What is the definition of legal rights

Civil Law

Civil law is the central matter of private law. Unlike the special legal areas of private law that only apply to certain professional groups or subject areas (e.g. commercial law, company law or, in some cases, labor law), civil law regulates the legal relationships of every private person, regardless of their position within society.

Civil law is shaped by a number of guiding principles that run through the individual legal rules.

Civil law regulates the legal relationships between individual private individuals on the basis of strict equality. In addition, the individual is not only equal in relation to the other, but also free. He can determine his options for action without state coercion, the state keeps as far as possible out of the regulation of civil legal relationships (private autonomy). A necessary addition to the principle of private autonomy is the guiding principle that once a contract has been concluded, it must be correctly complied with, as long as the other partner does not subsequently agree to an amendment or cancellation of the agreement. The principle of "good faith", which is mentioned in Sections 157 and 242 of the German Civil Code (BGB), also applies to the interpretation and implementation of contracts in civil law.

The civil code with its subsidiary laws (e.g. the Dismissal Protection Act) is the central legal source of civil law, which arose from a merger of Roman and German law.

The preparatory work on the BGB and thus on civil law began after the establishment of the Empire in 1871, which created the prerequisites for a comprehensive German-language codification applicable throughout Germany. In 1896 the BGB was passed and came into force on January 1st, 1900. It was a model for legislation in many other countries around the world and, with its 2,385 paragraphs, is one of the most important pieces of legislation of recent times.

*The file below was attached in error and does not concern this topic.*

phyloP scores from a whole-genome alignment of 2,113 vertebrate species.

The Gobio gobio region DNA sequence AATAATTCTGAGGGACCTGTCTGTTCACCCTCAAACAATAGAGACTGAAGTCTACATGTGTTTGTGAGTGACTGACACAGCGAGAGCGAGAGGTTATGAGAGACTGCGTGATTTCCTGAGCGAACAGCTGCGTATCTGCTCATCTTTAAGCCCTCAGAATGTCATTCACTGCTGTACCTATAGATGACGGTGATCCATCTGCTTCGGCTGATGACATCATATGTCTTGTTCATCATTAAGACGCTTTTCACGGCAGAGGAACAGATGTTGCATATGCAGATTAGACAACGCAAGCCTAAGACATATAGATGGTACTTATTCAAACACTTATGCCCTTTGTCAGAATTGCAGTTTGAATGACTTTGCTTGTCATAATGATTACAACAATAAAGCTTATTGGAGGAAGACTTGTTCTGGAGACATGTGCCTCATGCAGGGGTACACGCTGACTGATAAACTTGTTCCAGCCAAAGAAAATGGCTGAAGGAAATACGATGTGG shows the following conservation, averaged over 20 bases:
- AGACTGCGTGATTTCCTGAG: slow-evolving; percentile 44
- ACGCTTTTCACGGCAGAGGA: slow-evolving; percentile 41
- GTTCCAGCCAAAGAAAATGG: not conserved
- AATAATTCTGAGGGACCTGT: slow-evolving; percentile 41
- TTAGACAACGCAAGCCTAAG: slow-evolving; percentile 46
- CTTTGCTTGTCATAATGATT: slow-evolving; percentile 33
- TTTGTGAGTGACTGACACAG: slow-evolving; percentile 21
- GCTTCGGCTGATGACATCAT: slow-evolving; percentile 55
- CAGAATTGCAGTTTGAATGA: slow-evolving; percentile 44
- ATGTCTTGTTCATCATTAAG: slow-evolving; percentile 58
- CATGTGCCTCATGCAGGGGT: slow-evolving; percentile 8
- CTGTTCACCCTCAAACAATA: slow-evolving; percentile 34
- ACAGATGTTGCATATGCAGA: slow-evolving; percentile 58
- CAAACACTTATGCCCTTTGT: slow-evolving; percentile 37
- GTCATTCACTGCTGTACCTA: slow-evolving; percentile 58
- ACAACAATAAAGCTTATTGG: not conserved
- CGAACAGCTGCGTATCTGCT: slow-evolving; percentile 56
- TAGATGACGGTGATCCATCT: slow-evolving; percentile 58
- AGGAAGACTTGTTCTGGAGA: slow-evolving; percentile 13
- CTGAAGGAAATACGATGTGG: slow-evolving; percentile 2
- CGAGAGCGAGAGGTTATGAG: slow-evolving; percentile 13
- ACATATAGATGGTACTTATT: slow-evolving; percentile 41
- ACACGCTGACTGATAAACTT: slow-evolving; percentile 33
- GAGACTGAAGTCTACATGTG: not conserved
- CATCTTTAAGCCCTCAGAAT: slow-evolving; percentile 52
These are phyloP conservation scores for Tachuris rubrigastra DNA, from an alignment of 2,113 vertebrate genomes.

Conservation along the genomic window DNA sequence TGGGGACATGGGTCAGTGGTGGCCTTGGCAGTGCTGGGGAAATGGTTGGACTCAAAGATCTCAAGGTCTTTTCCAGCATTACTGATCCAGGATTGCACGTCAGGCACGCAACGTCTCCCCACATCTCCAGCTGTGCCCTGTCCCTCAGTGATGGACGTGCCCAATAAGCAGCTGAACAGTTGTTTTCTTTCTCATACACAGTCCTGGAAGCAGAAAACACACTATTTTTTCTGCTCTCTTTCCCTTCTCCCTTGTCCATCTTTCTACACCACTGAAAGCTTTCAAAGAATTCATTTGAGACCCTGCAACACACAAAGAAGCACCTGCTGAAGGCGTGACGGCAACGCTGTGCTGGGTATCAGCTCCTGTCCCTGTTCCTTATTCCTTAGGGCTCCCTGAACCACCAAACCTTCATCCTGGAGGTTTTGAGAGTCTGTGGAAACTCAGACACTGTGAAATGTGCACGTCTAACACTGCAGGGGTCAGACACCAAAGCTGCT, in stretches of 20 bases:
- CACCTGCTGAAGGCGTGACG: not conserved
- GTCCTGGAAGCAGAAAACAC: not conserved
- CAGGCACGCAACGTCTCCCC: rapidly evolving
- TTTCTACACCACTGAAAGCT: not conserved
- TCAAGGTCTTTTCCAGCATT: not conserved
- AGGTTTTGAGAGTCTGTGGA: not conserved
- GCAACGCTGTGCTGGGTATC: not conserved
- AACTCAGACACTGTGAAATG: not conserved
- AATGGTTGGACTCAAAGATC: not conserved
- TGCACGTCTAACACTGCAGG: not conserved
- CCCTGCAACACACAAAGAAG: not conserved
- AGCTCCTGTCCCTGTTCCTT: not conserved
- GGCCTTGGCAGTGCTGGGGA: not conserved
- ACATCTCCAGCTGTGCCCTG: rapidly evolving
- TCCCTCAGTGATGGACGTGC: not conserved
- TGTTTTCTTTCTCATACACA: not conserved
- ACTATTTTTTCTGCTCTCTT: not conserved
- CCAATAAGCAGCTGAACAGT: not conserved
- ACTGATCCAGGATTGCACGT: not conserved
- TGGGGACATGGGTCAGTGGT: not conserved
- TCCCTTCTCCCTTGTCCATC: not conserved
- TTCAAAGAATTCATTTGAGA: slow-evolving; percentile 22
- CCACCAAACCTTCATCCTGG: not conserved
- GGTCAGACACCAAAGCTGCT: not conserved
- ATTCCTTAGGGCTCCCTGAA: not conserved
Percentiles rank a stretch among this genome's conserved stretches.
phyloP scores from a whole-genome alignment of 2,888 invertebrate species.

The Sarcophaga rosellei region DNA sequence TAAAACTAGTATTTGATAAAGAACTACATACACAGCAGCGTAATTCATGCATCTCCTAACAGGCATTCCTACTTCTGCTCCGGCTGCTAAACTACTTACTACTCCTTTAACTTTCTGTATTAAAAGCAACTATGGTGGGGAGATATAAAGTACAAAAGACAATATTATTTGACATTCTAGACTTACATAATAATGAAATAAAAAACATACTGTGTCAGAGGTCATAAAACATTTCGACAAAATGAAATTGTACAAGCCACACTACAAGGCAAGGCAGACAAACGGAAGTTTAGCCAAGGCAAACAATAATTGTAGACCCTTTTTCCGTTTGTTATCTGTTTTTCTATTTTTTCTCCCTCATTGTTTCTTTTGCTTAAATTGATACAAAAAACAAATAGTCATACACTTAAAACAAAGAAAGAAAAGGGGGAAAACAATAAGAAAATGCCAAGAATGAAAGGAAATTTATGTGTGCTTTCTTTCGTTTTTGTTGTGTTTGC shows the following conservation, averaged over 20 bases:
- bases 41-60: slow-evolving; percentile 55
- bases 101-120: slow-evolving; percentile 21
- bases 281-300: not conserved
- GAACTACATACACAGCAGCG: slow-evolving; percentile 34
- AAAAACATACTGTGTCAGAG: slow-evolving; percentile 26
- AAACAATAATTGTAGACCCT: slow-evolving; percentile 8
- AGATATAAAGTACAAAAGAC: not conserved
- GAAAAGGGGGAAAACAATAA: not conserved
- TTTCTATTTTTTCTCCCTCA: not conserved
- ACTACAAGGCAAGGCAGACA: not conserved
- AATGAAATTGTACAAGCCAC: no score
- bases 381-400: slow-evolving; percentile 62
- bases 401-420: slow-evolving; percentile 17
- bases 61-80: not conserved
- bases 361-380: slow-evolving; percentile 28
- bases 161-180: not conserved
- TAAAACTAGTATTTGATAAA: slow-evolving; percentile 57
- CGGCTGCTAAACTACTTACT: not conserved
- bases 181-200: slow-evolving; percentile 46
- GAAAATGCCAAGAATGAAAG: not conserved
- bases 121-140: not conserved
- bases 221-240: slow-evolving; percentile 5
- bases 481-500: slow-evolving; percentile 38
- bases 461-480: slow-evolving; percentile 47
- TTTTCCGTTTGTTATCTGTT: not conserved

The civil code contains in 5 books
(1) General regulations with fundamental questions and definitions, in particular on persons, things, legal capacity, legal transactions, etc., which are also of importance for all other books of the BGB;
(2) the general and special law of obligations, which regulates the contractual relations between creditors and debtors;
(3) Property law, which deals with movable and immovable property and rights to it, such as possession or property, etc.;
(4) family law, in which rules z. B. About kinship, guardianship, marriage as well
(5) Regulations on the legal situation after the death of a person = inheritance law.

This structure of the BGB shows a sequence from birth to death, whereby in the general part general standard components have been separated out through abstraction.

Civil law is supplemented by the special rules of private law, e.g. commercial law or labor law. For example, commercial transactions or employment relationships establish legal relationships under civil law and only in individual cases do the provisions of commercial or labor law formulate supplementary legal rules.

Thus, civil law is of fundamental importance for all areas of private law.